The Middle East Channel

Women and the revolution

CAIRO — When 19-year-old Nahal protested in Tahrir Square several weeks ago, she wasn't there to fight for her rights as a woman, but to fight for her rights as an Egyptian. "There are no differences between men and women here," she said. "We are all one hand."

Thousands of women echoed Nahal's sentiments as they raised brazen signs, led lively chants, and stood next to men in what some have deemed an unprecedented display of equality between the sexes in modern Egyptian history.

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The Middle East Channel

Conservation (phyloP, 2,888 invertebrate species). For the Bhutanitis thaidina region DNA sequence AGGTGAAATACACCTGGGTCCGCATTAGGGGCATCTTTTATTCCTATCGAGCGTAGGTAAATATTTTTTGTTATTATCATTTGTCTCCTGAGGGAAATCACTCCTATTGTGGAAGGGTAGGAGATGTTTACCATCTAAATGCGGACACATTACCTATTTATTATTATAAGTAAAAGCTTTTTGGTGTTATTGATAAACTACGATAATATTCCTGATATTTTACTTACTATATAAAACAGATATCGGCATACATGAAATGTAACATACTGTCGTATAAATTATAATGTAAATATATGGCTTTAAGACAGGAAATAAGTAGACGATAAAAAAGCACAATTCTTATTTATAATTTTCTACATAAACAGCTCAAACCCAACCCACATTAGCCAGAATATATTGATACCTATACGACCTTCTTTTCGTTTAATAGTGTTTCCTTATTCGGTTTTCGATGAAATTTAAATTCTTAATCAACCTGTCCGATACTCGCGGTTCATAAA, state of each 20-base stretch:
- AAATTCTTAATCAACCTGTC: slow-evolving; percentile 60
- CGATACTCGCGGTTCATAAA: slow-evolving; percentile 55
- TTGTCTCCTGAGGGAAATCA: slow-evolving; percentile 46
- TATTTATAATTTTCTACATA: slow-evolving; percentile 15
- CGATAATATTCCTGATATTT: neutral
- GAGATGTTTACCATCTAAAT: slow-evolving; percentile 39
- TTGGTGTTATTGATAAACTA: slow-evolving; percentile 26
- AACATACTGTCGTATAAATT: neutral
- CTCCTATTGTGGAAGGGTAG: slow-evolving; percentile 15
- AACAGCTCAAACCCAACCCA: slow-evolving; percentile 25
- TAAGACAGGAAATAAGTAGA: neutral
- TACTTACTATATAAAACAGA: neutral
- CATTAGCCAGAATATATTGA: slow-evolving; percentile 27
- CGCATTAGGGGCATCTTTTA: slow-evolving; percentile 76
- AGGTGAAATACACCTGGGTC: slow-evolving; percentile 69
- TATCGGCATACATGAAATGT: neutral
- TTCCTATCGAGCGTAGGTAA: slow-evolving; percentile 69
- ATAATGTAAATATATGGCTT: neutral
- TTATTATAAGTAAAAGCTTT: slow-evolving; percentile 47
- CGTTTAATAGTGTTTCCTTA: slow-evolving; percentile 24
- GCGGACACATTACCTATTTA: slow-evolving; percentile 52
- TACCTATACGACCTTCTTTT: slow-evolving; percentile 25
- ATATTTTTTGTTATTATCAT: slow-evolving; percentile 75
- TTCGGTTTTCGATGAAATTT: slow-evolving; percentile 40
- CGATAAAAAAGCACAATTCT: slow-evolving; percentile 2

The inmates are running the asylum

Daniel Ayalon is Israel's deputy minister of foreign affairs.

The recent unrest in parts of the Arab world has not only exposed the appalling lack of development in these countries, but also a number of fundamental deficiencies in the international system. The United Nations, which began its life with a plurality of democratic nations, now allows for an automatic majority of nondemocratic nations. The international system dictates that Arab and Islamic nations, and their knee-jerk defenders, have a majority in almost all of its bodies. This is amply demonstrated by the disproportionate amount of time spent condemning Israel.

If there were ever an example of the inmates running the asylum, it is the U.N. Human Rights Council. This body has whitewashed the human rights record of some of the world's most repressive regimes, while also providing them with a forum to ruminate on and condemn the actions of a free and open nation, Israel.

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